To coincide with Dementia Action Week, we want to highlight the importance of having a Power of Attorney in place.
Our private client team are offering free, no obligation consultations this week to chat about your next steps in signing a Power of Attorney.
Dementia is something that, over time, can adversely affect the memory, language, and behaviour of an individual. Remembering things may become difficult, so much so that it interferes with a person’s daily life. Often, memory loss in the older generation is brushed off as a sign of “old age”, but could in fact be a symptom of dementia, and should be investigated accordingly.
Receiving a dementia diagnosis can be difficult, but it is important to seek both medical and legal advice, so that you and your loved ones can move forward with your lives.
You may be worried about what will happen to you and your finances if you become unable to look after yourself.
Speaking to a dedicated private client solicitor could help to put your mind at ease and organise your affairs in a way that suits you. Appointing a Continuing and Welfare Power of Attorney allows your loved one(s) to take care of you and your affairs if you become unable to do so as a result of a dementia diagnosis.
What is a Power of Attorney?
By appointing a Continuing and Welfare Power of Attorney, this allows someone, usually a relative or a solicitor, to manage your affairs while you are either temporarily or permanently unable to attend to matters such as money, property, health, and personal welfare. This can include dealing with your finances, consenting to medical treatment and signing documents on your behalf.
Why is signing a Power of Attorney important?
It’s impossible to foresee when someone may need a Power of Attorney.
If you have not set up a Power of Attorney and are rendered incapable of making decisions or caring for yourself, things can get complicated and stressful for you and your loved ones.
In the event that you haven’t appointed a Continuing and Welfare Power of Attorney, your loved one(s) will have to apply to the Sheriff Court for a Guardianship Intervention order. This process can take a long time to finalise and can be expensive.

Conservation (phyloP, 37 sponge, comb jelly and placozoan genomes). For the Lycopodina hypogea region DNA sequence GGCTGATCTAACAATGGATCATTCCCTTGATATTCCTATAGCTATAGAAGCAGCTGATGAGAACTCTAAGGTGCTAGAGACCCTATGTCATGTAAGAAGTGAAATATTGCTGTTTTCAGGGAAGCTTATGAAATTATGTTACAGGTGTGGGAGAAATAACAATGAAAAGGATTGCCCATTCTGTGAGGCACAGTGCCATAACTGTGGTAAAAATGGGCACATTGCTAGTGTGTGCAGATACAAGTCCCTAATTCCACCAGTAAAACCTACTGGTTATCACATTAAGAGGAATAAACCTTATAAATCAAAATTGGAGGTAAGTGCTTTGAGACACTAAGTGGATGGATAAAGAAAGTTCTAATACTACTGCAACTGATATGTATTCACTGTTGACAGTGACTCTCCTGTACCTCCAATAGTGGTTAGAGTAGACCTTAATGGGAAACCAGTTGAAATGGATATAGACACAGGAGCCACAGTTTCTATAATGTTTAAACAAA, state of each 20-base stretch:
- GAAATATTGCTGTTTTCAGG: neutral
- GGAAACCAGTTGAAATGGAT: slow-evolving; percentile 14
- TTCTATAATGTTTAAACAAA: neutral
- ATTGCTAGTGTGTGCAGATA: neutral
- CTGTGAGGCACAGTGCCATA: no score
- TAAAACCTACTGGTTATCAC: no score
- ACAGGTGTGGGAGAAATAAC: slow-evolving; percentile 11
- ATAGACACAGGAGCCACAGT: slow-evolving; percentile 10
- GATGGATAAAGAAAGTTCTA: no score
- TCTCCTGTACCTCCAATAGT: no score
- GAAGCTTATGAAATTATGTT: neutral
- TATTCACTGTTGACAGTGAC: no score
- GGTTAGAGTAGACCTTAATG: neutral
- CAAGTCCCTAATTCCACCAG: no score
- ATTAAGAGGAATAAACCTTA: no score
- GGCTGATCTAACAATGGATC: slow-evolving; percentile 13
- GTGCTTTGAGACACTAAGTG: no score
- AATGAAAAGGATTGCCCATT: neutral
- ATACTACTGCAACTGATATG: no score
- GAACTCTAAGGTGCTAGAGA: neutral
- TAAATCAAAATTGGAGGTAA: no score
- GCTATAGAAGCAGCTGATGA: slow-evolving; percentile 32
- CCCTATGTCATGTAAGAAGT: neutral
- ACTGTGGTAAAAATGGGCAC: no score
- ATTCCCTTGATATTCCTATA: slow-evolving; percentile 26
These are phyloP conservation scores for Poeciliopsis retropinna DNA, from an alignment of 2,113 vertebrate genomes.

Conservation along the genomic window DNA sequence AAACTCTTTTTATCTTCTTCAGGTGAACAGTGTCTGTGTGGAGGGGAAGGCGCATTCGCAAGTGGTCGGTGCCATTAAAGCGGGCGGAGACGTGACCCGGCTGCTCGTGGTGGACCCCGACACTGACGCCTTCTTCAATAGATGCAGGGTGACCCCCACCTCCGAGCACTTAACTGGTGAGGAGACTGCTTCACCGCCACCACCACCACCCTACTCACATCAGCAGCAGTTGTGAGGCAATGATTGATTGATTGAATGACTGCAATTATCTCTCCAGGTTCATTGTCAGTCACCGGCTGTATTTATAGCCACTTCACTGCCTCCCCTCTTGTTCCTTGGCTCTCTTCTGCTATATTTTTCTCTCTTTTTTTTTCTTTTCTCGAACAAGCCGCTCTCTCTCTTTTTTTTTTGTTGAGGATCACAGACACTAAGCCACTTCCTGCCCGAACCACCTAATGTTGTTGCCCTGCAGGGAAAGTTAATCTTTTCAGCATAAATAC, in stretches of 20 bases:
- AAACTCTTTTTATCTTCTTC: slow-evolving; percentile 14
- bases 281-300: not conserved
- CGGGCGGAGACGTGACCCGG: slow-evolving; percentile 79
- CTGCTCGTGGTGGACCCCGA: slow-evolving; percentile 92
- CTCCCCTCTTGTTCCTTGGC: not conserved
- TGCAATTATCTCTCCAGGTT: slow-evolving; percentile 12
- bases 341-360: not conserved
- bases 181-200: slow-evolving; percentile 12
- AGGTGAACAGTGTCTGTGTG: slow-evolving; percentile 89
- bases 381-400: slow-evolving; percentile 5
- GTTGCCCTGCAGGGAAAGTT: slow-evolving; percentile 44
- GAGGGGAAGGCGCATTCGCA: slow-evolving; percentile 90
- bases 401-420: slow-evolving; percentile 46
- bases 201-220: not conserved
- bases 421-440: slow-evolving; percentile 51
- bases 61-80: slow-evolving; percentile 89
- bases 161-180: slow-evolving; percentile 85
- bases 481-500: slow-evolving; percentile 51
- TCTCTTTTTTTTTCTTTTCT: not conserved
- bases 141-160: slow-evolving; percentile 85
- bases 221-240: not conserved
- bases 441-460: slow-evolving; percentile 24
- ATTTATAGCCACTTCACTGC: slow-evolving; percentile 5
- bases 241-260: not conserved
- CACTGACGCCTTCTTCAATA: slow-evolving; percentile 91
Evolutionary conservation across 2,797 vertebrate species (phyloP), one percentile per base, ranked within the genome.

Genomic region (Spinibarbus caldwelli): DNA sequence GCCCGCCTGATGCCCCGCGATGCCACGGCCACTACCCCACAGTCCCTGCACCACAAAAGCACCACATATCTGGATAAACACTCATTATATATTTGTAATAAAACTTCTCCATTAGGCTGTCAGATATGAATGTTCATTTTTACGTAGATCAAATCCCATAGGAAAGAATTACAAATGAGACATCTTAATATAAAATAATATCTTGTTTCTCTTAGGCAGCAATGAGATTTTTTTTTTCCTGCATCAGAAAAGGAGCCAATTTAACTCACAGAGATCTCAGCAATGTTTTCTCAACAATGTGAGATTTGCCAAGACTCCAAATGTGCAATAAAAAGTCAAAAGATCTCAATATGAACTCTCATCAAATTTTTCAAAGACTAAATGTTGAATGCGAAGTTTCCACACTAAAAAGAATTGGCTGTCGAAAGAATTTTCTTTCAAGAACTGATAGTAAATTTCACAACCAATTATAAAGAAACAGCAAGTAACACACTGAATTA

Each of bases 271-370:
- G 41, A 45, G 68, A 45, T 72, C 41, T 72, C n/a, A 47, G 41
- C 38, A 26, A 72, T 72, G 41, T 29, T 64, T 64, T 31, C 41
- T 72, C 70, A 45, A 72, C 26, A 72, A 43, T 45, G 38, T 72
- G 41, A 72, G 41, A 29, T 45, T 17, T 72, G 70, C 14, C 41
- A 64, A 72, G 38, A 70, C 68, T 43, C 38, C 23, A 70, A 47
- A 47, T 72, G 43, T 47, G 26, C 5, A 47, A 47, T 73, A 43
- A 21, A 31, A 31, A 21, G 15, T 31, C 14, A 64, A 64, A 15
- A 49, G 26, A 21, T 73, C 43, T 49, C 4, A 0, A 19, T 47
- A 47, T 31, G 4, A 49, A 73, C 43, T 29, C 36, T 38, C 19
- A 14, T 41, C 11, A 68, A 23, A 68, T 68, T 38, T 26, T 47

By signing a Power of Attorney now, you reduce the need for your loved ones to apply to the Sheriff Court and save valuable time that can be spent ensuring you, your finances and your property are properly cared for.
Is it too late to sign a Power of Attorney?
If you have recently been diagnosed with dementia, you may be worried that it could be too late to start the legal process of signing a Power of Attorney. In an ideal situation, a person would have signed a Power of Attorney before any diagnosis. However, a diagnosis of dementia does not necessarily mean that a person cannot grant a Power of Attorney.
In order for a person to sign a Power of Attorney, they must have capacity and be able to understand the implications of the document. Capacity can come and go during a person’s lifetime and sometimes a solicitor may ask for a letter from the person’s doctor with their opinion on their ability to sign a Power of Attorney at a particular time. Many people with early-stage dementia are able to sign a Power of Attorney.
If you have recently been diagnosed with dementia, it is important to take the next steps in planning for your future. At Watermans, our private client team are here to listen to your story, provide guidance and advise you on what your next steps are in the legal process.
With over 30 years’ experience in the legal industry, we pride ourselves on offering straightforward legal advice, so that you can concentrate on getting your affairs in order. After receiving a dementia diagnosis, planning for the future is important for your own peace of mind, and we want to make that process as uncomplicated as possible for you.
Contact our private client team using the form below to arrange an appointment.